It’s that time of year when hot weather begins to drastically change your experience on the bike. Targets easily nailed while riding in mild 65-degree weather feel completely different at 95. While the body is masterful at regulating skin blood flow and sweat rate to control your core temperature [1], high heat environments present an immense challenge to the endurance athlete.

Prioritizing Survival

Current research [2] points toward there being a “central governor” or on-off switch in your brain that seems to limit your exercise performance when your core temperature climbs toward 40º C [3] . The end result is less power to the pedals as your body prioritizes survival over a silly power target on your Garmin.

The first step in training with a power meter in high heat situations is to understand the impact heat will have on your power output. Don’t beat yourself up because you’re unable to complete a workout based off of power targets designed with cooler temperatures in mind. Expect at least a 10% reduction in your power production when the heat begins to rise.

Understanding The Impact

Acknowledging the impact of heat on your exercise performance will insure you get the most out of your available training time while enabling you to progress toward your season objectives. Here are three simple modifications to make when the heat begins to rise…

  1. Wake up early to execute your workout in the morning hours before the temperature rises. Plan ahead by looking at the weather forecast for the upcoming week. Get to bed early the day before to accommodate a shift in your training schedule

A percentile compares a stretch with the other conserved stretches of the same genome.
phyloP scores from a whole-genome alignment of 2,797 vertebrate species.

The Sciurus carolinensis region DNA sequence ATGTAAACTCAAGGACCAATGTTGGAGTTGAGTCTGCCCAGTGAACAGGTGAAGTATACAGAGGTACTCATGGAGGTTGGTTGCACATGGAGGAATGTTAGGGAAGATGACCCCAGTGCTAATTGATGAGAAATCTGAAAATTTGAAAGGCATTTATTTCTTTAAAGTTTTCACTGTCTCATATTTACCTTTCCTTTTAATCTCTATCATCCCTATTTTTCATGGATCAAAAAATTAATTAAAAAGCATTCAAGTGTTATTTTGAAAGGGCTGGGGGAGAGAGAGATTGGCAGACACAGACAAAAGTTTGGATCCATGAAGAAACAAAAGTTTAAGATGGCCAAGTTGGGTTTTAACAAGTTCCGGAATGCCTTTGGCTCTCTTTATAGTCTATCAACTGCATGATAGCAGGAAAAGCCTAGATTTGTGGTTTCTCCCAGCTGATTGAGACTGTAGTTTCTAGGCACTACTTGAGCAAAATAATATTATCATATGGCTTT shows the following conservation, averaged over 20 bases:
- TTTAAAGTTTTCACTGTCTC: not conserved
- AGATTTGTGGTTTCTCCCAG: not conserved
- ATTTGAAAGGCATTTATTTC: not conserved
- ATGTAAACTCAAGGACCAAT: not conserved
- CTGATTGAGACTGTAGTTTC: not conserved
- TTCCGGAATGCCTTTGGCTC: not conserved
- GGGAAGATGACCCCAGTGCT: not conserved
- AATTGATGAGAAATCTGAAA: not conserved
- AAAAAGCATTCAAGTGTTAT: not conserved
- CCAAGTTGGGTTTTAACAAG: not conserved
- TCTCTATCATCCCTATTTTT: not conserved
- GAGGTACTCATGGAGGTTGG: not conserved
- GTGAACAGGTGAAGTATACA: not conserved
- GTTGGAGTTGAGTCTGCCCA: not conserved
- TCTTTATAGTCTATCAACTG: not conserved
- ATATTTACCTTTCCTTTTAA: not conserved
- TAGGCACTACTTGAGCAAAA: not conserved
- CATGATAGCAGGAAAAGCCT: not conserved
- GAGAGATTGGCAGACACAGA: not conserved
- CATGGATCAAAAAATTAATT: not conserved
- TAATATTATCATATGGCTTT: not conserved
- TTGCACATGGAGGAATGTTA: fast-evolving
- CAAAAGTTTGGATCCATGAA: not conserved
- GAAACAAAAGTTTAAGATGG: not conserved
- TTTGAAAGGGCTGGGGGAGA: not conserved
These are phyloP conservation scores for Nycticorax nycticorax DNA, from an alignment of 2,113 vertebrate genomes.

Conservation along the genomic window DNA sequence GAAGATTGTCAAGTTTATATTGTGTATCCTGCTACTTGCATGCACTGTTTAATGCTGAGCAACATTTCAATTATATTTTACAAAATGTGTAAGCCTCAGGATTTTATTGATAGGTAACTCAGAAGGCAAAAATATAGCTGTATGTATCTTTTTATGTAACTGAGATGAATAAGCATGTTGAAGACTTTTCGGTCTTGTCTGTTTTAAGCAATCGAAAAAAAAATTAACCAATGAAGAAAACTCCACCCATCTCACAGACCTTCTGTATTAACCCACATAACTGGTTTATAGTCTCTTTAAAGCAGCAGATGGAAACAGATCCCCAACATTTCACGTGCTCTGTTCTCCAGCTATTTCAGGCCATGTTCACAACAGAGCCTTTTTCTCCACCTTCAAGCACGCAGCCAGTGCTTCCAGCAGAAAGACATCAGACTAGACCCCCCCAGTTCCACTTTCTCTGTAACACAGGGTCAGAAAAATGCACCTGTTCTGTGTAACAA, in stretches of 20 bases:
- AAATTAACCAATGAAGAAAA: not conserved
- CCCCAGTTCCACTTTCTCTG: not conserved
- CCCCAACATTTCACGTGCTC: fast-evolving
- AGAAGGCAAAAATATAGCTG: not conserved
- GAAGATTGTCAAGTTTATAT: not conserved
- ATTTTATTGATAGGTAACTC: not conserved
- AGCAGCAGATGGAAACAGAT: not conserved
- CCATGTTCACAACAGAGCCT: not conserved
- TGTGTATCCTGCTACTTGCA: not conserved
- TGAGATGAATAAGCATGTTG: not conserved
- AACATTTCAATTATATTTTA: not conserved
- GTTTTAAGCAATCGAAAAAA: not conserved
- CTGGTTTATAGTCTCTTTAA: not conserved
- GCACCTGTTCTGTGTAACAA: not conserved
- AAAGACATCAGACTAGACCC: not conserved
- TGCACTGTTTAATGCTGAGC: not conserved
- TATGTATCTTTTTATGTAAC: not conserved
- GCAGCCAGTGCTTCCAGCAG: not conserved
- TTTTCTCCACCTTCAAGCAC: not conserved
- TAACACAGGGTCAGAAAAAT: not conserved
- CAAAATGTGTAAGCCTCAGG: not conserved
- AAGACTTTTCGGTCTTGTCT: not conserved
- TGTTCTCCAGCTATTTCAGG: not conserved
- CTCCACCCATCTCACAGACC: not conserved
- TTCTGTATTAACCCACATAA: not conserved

2. Plan to reduce the intensity of your workout all together if you decide to train in the heat. While you won’t be able to train at the same intensity you would by riding earlier in the morning, take comfort in knowing that your body will undergo unique training adaptations by exercising in the heat [4].
  3. Focus on your hydration long before you head out to exercise in the heat. Hyperhydration has been shown to improve performance [5] and can be an important component in staving off dehydration when you’re sweating buckets.

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Nate Dunn, M.S.
Data Driven Athlete
@ddacoaching

References

1. Wendt, D., L.J. van Loon, and W.D. Lichtenbelt, Thermoregulation during exercise in the heat: strategies for maintaining health and performance. Sports Med, 2007. 37(8): p. 669-82.
2. Gonzalez-Alonso, J., C.G. Crandall, and J.M. Johnson, The cardiovascular challenge of exercising in the heat. J Physiol, 2008. 586(1): p. 45-53.
3. Benzinger, T.H., Heat regulation: homeostasis of central temperature in man. Physiol Rev, 1969. 49(4): p. 671-759.
4. Lorenzo, S., et al., Heat acclimation improves exercise performance. Journal of Applied Physiology, 2010. 109(4): p. 1140-1147.
5. Goulet, E.D.B., et al., Pre-Exercise Hyperhydration Delays Dehydration and Improves Endurance Capacity during 2 h of Cycling in a Temperate Climate. Journal of Physiological Anthropology, 2008. 27(5): p. 263-271.

Written by Nate Dunn, M.S.

Nate’s entire career has been spent in education and coaching. As a former teacher and now full-time cycling coach, he is most excited about helping clients discover more about themselves as they achieve their goals on the bike.